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By Chris Gore | February 16, 2001

SODERBERGH ON SODERBERGH ^ Steven Soderbergh examines his own work and comments on all of his films. Steven in his own words…
SEX, LIES & VIDEOTAPE (1989) ^ I think its strengths and its weaknesses are inextricably tied together. So, the things that I don’t like about it have a lot to do with the things that I do like about it, and I was very young when I made it. I wish it were funnier than it is. If I made it now, it would be funnier. But, if you made it funnier, it might lose some of it’s sincerity and emotion, and it seems people responded to that sincerity and emotion, so by trying to pull one thread, I might unravel the whole thing. I guess I’m saying, I always thought it’s a modest film of modest aspirations. Everything that happened to it seemed very outsized compared to the film itself.

KAFKA (1991) ^ Frustrating, in retrospect. I think an opportunity that was botched. Again, if I could make it today I could turn it into something more compelling. It was a really good idea on Lem’s part to mix these things, but I was not enough of a filmmaker to balance all of them. It’s frustrating because I may never get to make another black and white movie again, which I’d love to do. I had a terrific cast. I had everything I needed to make a memorable movie, and I didn’t have the skills to do it yet.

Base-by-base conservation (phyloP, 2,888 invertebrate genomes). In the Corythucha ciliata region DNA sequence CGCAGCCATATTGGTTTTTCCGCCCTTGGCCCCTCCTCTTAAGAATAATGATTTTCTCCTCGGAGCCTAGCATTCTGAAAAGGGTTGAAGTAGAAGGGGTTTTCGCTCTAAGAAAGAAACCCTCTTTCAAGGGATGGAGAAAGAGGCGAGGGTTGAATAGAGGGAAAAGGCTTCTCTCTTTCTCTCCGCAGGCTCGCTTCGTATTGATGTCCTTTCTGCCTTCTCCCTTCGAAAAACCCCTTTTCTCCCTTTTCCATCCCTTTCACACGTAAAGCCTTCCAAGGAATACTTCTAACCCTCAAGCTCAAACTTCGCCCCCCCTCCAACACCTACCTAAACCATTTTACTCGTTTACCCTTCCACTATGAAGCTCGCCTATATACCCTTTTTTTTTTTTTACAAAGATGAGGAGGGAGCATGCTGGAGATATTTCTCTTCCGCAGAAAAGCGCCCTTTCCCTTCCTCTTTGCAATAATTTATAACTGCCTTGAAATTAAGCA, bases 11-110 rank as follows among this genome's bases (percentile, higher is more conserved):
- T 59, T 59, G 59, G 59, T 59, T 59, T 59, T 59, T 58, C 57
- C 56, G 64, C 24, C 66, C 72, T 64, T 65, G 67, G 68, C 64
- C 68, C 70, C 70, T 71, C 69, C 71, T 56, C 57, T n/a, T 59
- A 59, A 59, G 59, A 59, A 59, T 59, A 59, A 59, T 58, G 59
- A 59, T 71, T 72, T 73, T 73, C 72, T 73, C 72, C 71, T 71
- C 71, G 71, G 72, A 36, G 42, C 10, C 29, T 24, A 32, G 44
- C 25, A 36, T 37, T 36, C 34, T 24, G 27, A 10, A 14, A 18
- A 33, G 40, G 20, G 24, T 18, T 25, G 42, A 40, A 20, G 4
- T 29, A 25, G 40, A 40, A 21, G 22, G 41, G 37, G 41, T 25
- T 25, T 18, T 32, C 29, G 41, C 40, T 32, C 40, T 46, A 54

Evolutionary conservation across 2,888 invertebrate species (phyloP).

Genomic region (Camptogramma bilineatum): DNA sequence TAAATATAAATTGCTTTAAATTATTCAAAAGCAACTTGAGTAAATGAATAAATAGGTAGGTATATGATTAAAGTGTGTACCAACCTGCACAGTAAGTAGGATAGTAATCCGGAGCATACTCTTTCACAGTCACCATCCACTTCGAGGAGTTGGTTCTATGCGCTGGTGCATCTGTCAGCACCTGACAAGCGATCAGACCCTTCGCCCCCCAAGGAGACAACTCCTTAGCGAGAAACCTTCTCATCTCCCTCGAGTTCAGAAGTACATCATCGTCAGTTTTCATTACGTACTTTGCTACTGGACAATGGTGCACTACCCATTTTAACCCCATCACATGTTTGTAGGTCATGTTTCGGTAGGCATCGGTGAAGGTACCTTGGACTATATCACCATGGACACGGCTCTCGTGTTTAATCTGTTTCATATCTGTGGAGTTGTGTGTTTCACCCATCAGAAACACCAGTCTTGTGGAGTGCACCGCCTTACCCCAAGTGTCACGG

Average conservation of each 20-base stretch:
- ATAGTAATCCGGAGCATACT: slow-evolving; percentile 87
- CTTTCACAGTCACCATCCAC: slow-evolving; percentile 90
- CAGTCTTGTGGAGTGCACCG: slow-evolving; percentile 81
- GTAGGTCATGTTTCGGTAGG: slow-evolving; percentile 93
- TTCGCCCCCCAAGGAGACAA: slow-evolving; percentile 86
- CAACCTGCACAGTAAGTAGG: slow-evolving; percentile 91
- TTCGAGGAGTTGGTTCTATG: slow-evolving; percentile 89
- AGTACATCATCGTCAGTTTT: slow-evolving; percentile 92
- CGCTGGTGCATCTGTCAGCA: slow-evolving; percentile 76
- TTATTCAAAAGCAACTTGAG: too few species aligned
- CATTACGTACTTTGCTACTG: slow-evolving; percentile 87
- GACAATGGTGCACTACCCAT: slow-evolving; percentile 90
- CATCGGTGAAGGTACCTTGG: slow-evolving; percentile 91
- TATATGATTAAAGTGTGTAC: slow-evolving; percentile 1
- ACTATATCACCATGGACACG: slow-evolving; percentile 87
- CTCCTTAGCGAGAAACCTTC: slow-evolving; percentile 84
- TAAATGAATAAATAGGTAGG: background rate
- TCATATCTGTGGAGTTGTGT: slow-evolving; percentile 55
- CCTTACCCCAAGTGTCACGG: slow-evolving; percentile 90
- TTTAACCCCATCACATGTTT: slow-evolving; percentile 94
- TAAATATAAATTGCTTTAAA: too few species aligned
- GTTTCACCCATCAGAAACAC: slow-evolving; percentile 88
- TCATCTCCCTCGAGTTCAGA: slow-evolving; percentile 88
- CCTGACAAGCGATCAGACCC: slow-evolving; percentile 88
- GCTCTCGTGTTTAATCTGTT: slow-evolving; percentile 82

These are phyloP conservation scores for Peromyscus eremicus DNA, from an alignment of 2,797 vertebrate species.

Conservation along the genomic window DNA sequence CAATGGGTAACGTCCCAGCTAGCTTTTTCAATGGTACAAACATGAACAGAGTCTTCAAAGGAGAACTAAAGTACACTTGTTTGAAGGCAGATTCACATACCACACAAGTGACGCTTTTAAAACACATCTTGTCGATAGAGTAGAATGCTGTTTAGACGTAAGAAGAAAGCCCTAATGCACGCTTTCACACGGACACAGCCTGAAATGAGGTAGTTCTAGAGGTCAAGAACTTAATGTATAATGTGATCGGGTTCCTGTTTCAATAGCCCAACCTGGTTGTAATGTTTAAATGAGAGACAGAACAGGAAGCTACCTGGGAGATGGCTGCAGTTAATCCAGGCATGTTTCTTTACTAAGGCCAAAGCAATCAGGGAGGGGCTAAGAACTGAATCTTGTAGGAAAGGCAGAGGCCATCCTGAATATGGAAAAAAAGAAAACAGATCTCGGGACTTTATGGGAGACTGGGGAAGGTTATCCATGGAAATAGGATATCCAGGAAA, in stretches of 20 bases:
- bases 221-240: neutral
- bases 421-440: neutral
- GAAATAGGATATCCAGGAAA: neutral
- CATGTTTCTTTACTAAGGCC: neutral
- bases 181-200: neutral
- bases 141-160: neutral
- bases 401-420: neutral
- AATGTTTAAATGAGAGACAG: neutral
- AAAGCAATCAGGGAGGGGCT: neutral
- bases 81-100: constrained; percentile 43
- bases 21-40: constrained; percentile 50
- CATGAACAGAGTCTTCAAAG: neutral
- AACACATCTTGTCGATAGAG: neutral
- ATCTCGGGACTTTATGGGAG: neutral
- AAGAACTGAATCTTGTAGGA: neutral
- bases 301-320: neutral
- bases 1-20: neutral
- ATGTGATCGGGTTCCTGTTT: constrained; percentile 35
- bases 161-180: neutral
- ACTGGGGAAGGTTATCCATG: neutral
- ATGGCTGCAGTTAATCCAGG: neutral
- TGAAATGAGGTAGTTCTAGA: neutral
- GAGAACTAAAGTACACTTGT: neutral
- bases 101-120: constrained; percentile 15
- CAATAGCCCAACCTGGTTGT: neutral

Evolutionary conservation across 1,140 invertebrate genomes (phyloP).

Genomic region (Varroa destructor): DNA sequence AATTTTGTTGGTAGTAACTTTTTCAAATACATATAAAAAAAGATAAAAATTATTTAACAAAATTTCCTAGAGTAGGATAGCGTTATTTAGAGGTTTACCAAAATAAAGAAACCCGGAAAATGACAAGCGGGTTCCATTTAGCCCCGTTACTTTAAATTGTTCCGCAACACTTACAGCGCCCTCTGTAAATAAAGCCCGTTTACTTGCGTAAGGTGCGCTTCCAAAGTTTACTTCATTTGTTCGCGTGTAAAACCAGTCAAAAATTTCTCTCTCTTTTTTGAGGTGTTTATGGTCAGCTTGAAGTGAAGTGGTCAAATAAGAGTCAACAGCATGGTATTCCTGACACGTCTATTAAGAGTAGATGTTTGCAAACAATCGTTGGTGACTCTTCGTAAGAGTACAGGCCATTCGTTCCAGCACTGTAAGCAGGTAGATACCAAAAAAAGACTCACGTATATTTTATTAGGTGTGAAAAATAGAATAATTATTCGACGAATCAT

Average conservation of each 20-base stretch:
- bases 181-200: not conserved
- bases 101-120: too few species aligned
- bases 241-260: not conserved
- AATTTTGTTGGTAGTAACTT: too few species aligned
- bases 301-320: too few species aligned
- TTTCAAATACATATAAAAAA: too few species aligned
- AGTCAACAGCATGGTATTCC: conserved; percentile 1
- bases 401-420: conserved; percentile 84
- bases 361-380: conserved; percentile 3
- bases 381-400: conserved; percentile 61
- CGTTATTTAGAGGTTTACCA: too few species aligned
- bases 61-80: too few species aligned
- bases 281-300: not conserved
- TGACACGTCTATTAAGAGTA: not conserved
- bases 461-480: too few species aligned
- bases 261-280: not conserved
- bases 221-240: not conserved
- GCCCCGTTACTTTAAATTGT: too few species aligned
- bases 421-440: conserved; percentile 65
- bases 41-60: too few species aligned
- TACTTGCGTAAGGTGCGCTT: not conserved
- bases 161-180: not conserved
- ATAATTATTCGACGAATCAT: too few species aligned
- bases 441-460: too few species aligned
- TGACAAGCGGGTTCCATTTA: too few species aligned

KING OF THE HILL (1993) ^ An attempt on my part to make a sort of, quintessential piece of American narrative. I was also interested in stretching my experiences with actors a little, and as a result, part of the reason I wanted to make the film was, I hear it’s really difficult to work with kids, so maybe I should go make a movie with a lot of kids in it, to see if I can handle that. It turned out to be one of the most pleasant experiences that I’ve ever had in dealing with actors.

THE UNDERNEATH (1995) ^ Creatively speaking, my least successful movie, although I think everybody in front of and behind the camera did better work than I did. The only sequence that I can defend in the entire film, is the hospital sequence.

GRAY’S ANATOMY (1996) ^ Great fun, and a good exercise in developing my abstract visual side. We were editing “Scizopolis” when we were shooting and editing “Gray’s Anatomy” and I wanted to do it, because I thought I want to make a movie in which I can basically play around with visuals and not have to worry about a narrative, because the narrative is so clear here. It’s a monologue, it’s a text that I’m not rewriting. I presented Spaulding with an edited version of his text to sort of fit the parameters of the movie as I saw it, but it was his text. I hadn’t done that before, had a piece of material in which nothing was literal. So that was really fun, and ended up informing a lot of other movies that came after it.
Get more of Soderbergh on Soderbergh as the director examines his own work in our final entry. STEVEN SODERBERGH UNLEASHED: Part 5 >>>

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